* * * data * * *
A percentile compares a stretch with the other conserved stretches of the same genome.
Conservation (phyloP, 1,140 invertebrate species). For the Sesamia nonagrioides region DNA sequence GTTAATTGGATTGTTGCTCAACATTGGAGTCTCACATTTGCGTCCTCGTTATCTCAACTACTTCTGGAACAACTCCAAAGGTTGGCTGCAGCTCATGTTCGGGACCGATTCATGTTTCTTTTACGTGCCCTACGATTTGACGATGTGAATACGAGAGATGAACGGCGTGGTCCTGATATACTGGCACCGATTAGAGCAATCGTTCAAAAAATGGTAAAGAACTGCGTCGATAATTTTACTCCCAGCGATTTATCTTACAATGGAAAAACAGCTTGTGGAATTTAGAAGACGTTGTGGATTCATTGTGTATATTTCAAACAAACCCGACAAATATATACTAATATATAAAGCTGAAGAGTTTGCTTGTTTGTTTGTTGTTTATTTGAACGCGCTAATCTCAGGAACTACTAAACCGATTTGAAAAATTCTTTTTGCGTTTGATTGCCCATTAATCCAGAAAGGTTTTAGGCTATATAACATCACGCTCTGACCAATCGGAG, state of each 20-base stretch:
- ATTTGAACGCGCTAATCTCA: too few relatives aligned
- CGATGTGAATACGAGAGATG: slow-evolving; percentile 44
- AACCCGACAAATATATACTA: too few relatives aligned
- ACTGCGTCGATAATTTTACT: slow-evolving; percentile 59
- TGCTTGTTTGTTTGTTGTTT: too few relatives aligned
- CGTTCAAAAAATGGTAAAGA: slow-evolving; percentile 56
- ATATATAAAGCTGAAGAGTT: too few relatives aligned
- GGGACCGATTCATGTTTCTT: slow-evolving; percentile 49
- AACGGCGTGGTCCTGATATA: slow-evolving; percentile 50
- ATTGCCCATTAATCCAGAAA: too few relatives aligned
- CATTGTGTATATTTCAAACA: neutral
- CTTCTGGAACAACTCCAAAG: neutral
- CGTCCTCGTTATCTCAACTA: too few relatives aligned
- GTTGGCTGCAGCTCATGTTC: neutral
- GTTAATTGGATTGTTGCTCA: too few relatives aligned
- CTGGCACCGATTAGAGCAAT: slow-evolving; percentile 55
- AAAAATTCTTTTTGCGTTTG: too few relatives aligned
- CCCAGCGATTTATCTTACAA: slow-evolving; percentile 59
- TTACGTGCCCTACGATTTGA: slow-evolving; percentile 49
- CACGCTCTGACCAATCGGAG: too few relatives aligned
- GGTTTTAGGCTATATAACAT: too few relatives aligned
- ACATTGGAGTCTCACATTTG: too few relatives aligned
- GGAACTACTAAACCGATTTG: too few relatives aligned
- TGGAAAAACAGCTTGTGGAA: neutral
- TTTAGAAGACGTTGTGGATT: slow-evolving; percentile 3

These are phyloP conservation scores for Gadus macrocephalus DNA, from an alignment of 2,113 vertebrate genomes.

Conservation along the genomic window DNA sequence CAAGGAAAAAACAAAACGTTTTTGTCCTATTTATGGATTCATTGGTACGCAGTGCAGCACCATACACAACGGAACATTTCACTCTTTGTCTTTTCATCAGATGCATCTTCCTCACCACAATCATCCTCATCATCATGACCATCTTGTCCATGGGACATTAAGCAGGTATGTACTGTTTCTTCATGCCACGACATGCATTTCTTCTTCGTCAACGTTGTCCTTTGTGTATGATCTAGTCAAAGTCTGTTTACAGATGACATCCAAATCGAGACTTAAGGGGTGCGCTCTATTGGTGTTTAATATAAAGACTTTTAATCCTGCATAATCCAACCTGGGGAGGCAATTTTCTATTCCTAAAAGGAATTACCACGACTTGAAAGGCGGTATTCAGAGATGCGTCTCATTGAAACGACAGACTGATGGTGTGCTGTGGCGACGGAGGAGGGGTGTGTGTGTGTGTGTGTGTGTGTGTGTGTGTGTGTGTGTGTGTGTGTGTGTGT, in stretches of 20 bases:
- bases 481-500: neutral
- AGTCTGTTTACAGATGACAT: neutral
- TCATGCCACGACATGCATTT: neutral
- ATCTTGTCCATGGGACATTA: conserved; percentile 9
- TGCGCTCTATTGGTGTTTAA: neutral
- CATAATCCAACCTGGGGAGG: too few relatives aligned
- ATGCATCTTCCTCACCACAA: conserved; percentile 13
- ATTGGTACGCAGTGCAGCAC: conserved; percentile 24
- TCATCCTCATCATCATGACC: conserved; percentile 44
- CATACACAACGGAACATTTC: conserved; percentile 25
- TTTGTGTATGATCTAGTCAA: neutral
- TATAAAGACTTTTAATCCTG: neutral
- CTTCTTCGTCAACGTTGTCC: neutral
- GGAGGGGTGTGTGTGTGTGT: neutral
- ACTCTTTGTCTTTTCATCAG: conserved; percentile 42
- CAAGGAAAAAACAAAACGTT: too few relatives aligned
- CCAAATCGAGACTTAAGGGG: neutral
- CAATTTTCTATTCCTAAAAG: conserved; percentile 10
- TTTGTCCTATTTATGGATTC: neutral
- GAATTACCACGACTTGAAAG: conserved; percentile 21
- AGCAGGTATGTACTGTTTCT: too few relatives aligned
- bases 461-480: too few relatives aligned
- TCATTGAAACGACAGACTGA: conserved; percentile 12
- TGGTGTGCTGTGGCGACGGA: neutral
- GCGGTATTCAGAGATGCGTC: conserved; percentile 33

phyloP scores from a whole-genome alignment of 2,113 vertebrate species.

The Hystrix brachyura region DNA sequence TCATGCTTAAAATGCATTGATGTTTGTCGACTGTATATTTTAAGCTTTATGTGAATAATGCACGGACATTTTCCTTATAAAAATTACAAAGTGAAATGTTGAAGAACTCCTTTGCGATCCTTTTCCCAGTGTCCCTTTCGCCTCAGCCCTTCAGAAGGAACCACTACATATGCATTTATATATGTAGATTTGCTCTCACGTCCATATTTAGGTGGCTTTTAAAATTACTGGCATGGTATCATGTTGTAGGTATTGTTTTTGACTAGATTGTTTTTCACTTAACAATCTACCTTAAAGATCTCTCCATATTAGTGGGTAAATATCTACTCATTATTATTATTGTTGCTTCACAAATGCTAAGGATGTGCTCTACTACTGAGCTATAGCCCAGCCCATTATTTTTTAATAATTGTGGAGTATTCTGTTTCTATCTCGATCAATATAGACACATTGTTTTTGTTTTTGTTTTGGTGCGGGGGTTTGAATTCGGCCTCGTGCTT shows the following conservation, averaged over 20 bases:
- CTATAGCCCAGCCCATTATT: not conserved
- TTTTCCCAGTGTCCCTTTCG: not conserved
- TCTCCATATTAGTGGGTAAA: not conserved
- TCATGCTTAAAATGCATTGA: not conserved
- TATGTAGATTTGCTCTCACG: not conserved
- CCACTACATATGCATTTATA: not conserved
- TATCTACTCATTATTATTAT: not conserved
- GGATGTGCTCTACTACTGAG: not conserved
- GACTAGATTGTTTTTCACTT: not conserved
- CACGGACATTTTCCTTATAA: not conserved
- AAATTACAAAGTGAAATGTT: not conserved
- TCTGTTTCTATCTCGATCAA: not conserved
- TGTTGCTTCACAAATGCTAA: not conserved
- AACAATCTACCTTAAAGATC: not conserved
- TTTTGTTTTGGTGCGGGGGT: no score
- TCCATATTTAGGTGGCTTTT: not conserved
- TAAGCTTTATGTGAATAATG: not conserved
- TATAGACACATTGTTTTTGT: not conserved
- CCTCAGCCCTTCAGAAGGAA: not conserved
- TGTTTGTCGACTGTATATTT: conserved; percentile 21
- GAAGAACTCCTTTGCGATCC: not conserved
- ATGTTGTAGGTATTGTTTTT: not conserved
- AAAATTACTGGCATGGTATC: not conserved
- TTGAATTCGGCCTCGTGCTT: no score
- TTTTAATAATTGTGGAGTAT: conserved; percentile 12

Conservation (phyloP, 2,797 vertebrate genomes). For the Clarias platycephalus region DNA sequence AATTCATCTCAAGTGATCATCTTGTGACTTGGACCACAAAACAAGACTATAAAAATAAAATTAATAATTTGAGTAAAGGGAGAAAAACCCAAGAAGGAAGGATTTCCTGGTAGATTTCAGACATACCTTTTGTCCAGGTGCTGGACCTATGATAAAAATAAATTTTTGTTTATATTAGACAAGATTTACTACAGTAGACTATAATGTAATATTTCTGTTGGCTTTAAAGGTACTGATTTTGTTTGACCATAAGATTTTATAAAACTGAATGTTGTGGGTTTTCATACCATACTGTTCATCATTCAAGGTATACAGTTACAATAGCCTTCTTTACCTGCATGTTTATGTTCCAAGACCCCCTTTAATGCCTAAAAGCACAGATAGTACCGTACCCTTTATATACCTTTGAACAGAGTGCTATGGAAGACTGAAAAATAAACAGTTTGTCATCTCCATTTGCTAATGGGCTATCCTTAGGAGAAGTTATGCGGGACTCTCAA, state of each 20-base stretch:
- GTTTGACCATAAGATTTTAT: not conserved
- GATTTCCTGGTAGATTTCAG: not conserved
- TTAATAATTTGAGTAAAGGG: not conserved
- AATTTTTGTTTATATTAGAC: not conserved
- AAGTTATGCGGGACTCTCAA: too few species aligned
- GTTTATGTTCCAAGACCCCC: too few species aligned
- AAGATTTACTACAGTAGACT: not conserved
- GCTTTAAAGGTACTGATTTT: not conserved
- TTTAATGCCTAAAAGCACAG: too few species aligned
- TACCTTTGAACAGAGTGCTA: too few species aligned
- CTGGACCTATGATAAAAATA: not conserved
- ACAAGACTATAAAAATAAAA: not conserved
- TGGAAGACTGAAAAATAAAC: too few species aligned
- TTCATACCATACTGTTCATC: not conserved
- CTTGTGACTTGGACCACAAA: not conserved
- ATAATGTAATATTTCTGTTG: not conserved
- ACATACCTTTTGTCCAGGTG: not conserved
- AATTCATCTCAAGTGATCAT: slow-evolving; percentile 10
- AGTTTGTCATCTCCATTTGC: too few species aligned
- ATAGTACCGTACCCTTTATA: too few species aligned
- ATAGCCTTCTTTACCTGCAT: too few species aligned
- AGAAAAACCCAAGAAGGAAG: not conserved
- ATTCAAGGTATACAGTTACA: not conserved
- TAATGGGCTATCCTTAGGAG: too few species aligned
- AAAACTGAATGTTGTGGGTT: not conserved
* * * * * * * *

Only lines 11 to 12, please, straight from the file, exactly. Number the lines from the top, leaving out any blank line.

- AACGGCGTGGTCCTGATATA: slow-evolving; percentile 50
- ATTGCCCATTAATCCAGAAA: too few relatives aligned